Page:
In many large observational telescopes, the primary mirror or lens is not in one piece, but is made of many smaller units usually spherical or hexagonal in shape. The aperture in these telescopes (referring to their combined diameter) is in some cases as wide as ten meters, or over thirty feet. As technology advances, more of these 'mosaic' telescopes are being made.

Radio telescopes

Radio telescopes measure electromagnetic radiation far beyond the visible spectrum. Frequencies lower than one hundred megahertz and up to hundreds of gigahertz can be observed. Through the aperture of the telescope or through an antenna a radio telescope receives the radiation. A receiver called a radiometer then boosts this energy signal and records it onto a computer, magnetic tape, strip chart, or other recording apparatus.

Most radio telescopes are set up similar to Reflector telescopes, using mirrors to reflect and focus the radio signals. Those that do not use parabolic reflectors use dipole antennas instead to collect the photons, and connect many dipoles together in an array to increase accuracy, resolution and range.

While to collect high frequency emissions the collection surface has to be perfectly smoothed and continuous due to the short photon wavelength, telescopes designed for the observation of lower frequency photons are often metal meshes.

Radio telescopes, unlike optical telescopes, have to be massive to obtain good resolution. The world's largest radio telescope is a three-hundred and five meter mesh dish. Still, to approach the resolution of an optical telescope, the antenna array would have to be several kilometers wide. By placing several telescopes near to each other in an array however, such as the twenty-seven telescope 'Very Large Array' in New Mexico, smaller telescopes can be combined and effectively act as one super telescope. The Very Large array has an effective aperture of thirty five kilometers, far surpassing the resolution of any optical telescope currently in use.

X-Ray telescopes

Far more complex than optical and radio telescopes, X-Ray telescopes use several specialized mirrors placed inside each other to direct the radiation to a collection point.

In the majority of X-Ray telescopes, a cone is set inside the main tube of the telescope. The light enters the base of the cone, where it grazes a sequence of mirrors. Because x-rays striking a surface perpendicularily are absorbed, not reflected, everything is set up in an X-Ray telescope to refract the light by bouncing it off the sides - hence the conical shape. Laid into the inner surface of the first half of the cone is a mirror with a concave parabolic surface.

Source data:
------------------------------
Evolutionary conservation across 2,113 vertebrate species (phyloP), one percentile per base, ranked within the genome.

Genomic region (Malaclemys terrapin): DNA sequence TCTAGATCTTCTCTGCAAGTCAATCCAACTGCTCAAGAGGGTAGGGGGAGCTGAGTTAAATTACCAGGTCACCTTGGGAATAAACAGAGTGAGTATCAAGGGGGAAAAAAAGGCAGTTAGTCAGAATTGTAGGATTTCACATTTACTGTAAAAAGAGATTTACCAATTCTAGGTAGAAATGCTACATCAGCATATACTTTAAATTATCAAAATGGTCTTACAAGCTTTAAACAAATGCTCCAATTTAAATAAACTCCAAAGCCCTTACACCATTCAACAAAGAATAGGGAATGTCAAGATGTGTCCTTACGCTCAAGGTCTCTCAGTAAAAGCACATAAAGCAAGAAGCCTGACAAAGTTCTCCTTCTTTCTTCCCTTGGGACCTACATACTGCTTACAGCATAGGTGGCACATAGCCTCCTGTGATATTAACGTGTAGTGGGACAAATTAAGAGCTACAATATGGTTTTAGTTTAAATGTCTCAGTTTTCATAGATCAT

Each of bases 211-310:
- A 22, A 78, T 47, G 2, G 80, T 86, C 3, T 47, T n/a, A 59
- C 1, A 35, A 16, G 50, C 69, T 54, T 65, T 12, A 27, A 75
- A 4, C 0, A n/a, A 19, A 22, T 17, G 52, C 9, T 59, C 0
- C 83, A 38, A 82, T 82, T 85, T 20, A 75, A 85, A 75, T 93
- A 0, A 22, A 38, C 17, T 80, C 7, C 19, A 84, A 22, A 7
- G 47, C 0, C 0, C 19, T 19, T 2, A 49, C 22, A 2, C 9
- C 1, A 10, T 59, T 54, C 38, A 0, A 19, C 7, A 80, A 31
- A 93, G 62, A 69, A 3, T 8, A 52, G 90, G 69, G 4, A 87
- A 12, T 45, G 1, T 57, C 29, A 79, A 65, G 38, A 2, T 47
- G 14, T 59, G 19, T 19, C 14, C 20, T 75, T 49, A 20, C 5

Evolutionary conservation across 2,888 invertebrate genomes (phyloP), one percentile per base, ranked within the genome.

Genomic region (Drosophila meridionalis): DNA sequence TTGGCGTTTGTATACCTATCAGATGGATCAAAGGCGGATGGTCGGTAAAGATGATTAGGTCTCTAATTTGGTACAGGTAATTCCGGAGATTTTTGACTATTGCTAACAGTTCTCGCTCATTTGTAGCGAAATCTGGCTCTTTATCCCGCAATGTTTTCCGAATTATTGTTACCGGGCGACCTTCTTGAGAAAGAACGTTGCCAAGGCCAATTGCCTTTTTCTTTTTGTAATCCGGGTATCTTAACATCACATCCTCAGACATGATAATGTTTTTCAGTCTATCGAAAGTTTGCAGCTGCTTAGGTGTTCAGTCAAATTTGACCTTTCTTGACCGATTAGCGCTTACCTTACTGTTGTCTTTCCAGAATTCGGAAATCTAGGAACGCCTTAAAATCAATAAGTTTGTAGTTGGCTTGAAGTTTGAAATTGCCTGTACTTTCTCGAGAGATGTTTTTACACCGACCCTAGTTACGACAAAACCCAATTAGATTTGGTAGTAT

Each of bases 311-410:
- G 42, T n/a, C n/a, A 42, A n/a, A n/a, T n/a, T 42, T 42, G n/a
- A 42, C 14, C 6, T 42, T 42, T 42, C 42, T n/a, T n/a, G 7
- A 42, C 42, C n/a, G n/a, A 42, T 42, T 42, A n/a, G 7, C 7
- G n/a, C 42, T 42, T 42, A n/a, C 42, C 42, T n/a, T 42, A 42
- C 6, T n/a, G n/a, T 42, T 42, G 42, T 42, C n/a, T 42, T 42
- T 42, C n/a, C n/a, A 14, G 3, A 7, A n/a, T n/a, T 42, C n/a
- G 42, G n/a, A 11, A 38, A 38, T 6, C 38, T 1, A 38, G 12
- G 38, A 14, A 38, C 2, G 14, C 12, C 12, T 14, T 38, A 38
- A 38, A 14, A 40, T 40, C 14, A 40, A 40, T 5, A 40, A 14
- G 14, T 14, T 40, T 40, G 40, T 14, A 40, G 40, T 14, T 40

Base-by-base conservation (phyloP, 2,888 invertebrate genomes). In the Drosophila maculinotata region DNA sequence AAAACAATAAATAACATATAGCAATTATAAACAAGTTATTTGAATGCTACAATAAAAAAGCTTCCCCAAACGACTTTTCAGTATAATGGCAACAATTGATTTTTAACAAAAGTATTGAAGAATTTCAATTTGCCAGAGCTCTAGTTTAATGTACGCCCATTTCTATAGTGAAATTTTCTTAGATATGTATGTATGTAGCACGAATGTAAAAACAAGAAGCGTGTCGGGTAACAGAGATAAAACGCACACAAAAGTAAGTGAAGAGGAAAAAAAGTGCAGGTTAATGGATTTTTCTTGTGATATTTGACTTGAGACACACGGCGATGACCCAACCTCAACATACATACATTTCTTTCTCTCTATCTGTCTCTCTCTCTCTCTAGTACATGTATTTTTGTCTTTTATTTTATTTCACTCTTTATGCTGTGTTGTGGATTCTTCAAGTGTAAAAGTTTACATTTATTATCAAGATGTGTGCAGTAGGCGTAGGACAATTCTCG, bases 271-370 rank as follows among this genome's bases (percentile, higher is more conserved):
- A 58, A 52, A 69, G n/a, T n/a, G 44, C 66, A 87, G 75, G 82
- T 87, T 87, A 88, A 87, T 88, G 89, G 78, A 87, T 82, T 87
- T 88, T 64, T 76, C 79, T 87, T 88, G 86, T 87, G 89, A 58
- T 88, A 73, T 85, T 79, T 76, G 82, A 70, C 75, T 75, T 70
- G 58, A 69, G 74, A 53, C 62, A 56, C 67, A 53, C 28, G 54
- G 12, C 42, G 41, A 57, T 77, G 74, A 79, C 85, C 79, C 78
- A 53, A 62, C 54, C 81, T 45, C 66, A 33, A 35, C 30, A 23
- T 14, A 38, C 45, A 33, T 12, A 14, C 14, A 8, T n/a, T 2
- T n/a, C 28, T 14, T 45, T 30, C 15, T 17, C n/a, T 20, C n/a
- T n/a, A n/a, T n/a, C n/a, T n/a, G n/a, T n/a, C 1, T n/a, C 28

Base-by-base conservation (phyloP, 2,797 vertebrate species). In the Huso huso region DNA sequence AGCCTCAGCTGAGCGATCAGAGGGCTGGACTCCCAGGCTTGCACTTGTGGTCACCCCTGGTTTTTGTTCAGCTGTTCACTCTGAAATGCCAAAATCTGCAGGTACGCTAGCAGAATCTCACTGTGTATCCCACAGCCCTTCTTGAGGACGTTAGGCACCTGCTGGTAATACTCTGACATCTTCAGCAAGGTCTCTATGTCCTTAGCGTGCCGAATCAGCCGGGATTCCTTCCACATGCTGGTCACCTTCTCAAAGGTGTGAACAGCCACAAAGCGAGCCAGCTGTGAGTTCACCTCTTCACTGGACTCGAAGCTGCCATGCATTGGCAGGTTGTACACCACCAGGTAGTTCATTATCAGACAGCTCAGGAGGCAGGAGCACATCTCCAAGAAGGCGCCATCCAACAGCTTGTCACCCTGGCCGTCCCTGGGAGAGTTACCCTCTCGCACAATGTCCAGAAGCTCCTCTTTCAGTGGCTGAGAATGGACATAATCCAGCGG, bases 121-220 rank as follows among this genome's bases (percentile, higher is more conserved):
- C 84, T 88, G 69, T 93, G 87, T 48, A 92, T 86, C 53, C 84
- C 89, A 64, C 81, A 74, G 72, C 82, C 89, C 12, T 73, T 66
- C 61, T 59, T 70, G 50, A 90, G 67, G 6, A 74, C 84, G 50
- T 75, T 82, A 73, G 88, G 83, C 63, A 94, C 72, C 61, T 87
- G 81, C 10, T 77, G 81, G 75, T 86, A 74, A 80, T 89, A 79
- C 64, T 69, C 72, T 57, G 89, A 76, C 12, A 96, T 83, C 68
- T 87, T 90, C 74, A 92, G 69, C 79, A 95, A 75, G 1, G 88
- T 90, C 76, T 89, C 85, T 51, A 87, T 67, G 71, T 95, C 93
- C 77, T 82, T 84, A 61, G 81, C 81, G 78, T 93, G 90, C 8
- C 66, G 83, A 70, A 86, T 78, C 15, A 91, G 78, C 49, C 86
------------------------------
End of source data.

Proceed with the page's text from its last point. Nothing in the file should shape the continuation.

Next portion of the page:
Eventually, as the cone narrows, the parabolic surface changes into a hyperbolic surface by the addition of a second mirrored surface. The X-Rays missing the parabolic mirror will be reflected by the hyperbolic mirror, and vice versa. In both cases, the X-Rays then reflect and meet at a mutual focal point where a detector is installed. Detectors usually take the form of a gas filled box with one or more anode wires running through the middle. A cathode is formed by the sides of the box, and a current is created by the difference in potential between cathode and anode as the gas is ionized by incoming X-Ray radiation.

Other telescopes

There are many other forms of telescopes measuring different forms of radiation, all making valuable contributions to the study of the universe. Infrared telescopes are similar to optical, and ultraviolet similar in construction to X-Ray telescopes. Telescopes very in length, aperture, mounting and style, and they work in many different ways. Still, one thing stays the same.

In all telescopes, energy is gathered and then modified so that it can be observed, recorded, and studied in the most accurate manner possible far beyond what would be possible by eye alone. All manner of energy, even gravity can be studied through various telescopic apparatuses. From the simplest backyard reflector telescope to the deepest underground neutrino detector, telescopes allow human kind a glimpse into to secrets of our universe.